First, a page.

Vikingatida sköldbroscher i brons eller försilvrade.
Mått: 8,4 x 5,3 x 1,9 cm.
Replika av vikingatida sköld brosch som hittatdes i Buskerud i Norge.
Pris per par
The oval brooch from Morberg was found in the Norwegian province of Buskerud and is now exhibited in the Historical Museum in Oslo. The design of that oval brooch is typical of the so-called Jelling style, which dominated Viking art in the 10th century.
The Viking oval brooch is also known as tortoise brooch or oval brooch. Our reproduction is made of high-quality bronze and carefully polished.
You can buy that oval brooch replica also in genuine silver-plated.
Dimensions of the Viking oval brooch: 8.4 x 5.3 x 1.9 cm.
On the back of the oval brooch is a stable needle, so that Viking brooch is also suitable for garments made of heavy wool fabric.
In addition, the oval brooch is provided with an eyelet, in which the Viking lady can hang up her chains.
Oval brooches were an integral part of the Viking women’s garb. That particular brooch served to be worn below the right and left shoulder in pairs, to fasten the apron to the dress. The Viking oval brooch was always worn in pairs, therefore, it is advisable to order two pieces.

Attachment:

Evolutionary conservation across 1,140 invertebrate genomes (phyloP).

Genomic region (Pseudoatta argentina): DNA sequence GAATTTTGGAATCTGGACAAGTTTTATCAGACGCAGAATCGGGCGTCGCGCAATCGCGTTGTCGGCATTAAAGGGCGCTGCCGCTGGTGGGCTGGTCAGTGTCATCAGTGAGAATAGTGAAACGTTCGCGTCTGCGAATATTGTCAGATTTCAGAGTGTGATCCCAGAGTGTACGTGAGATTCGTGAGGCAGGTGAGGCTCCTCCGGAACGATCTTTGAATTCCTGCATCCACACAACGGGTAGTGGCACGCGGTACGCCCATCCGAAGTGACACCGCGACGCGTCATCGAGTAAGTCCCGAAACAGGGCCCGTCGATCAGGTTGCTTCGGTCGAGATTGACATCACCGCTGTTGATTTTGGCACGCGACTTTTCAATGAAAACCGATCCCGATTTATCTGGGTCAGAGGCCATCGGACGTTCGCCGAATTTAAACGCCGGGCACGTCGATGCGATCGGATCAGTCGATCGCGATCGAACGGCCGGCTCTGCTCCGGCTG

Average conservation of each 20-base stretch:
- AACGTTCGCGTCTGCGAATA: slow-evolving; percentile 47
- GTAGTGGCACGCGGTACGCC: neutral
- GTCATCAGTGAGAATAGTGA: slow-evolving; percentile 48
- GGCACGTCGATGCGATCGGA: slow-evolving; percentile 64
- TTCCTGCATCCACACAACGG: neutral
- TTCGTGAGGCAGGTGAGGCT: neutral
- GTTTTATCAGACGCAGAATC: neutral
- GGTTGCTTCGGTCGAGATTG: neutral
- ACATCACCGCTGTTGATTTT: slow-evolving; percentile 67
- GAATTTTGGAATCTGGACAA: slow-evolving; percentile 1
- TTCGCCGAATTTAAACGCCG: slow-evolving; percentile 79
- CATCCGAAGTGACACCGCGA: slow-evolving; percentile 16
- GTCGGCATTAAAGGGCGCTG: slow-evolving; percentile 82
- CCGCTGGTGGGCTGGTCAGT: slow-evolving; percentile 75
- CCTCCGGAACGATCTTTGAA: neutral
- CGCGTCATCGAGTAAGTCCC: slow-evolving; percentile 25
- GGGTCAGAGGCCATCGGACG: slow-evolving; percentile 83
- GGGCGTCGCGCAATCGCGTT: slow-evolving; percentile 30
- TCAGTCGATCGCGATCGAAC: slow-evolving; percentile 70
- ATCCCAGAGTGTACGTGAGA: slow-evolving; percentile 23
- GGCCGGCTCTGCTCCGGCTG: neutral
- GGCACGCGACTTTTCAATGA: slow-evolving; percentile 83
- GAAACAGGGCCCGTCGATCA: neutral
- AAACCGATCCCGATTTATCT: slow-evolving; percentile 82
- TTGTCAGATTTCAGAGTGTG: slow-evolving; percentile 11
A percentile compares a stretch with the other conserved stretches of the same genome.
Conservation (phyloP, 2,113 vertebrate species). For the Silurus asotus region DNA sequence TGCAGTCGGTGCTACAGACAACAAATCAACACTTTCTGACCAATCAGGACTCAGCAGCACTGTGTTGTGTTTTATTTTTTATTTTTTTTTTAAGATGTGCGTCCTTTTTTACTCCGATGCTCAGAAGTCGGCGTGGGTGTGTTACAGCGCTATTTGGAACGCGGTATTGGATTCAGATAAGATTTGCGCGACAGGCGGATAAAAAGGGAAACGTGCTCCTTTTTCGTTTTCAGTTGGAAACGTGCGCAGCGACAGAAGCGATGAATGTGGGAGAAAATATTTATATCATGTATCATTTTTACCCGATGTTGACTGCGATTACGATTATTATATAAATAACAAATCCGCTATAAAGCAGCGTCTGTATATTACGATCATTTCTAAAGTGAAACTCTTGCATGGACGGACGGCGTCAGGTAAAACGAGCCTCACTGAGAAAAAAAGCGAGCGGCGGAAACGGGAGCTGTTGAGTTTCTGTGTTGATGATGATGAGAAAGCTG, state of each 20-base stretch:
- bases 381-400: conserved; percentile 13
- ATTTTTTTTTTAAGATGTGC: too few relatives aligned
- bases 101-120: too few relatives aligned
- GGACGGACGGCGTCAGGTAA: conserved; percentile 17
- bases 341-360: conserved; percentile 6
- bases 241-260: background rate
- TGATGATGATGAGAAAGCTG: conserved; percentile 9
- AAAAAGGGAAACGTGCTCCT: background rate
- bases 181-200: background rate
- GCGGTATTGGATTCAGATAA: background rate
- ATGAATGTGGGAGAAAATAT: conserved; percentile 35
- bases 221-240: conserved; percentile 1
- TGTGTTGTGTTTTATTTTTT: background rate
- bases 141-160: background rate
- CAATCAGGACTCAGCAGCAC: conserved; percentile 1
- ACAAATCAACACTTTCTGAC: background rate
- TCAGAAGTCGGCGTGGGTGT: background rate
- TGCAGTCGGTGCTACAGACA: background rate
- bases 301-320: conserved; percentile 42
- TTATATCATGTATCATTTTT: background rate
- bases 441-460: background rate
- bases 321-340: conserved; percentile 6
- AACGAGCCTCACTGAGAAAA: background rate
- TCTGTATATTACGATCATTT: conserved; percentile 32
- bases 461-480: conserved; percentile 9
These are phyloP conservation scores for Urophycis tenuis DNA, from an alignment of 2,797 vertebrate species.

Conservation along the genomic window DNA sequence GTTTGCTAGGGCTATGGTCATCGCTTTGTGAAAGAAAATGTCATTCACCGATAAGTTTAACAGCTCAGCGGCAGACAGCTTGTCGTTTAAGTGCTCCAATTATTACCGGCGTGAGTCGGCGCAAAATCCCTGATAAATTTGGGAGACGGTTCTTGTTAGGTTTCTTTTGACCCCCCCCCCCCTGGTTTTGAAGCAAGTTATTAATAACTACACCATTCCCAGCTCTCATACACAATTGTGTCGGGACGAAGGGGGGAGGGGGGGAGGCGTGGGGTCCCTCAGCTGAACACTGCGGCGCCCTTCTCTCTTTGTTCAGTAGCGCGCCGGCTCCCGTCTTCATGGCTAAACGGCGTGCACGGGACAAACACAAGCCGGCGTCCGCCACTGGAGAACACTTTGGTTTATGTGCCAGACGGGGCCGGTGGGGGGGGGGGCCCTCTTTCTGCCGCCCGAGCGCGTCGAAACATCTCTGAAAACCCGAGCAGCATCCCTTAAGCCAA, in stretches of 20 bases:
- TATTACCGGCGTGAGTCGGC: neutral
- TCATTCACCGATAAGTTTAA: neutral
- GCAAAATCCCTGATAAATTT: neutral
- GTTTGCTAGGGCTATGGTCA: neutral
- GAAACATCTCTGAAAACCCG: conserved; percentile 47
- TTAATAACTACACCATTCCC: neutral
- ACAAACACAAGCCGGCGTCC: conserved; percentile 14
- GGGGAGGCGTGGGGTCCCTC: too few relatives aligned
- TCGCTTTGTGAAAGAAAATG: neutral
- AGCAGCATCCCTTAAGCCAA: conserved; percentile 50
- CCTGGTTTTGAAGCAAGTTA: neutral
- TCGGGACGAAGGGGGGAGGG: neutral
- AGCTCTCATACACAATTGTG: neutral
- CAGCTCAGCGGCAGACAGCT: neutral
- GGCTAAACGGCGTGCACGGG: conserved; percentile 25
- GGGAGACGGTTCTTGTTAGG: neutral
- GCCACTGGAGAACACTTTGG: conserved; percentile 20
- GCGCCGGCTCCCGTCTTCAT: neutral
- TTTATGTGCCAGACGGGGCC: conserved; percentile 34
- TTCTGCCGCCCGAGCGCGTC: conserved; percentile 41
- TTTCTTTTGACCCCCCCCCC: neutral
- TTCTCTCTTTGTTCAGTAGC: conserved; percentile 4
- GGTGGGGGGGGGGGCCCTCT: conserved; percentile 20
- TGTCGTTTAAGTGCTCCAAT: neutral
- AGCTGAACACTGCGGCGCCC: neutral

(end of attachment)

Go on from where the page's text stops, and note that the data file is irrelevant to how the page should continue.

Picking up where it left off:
From 800 to 1000 A.D. the oval brooch was used as jewellery for Viking women’s clothing and is often found in Viking era women’s graves. The respective design and execution provided information about the social status of the wearer.
The oval brooch is the most common type of brooch in the Viking Age and can be found in finds from Ireland to the Volga. Apart from inexpensive mass-produced goods and simple copies, there were also extremely filigree, gold-plated silver bowl brooches of the highest quality.
But whether inexpensive or precious: In addition, one or more chains were often hung one above the other between the oval brooches and sometimes additionally attached to a round disc brooch or trefoil brooch in the middle of the chest.
A detailed treatise on the oval brooch can be found by Jan Petersen in the publication ”Vikingetide smykker” from 1928.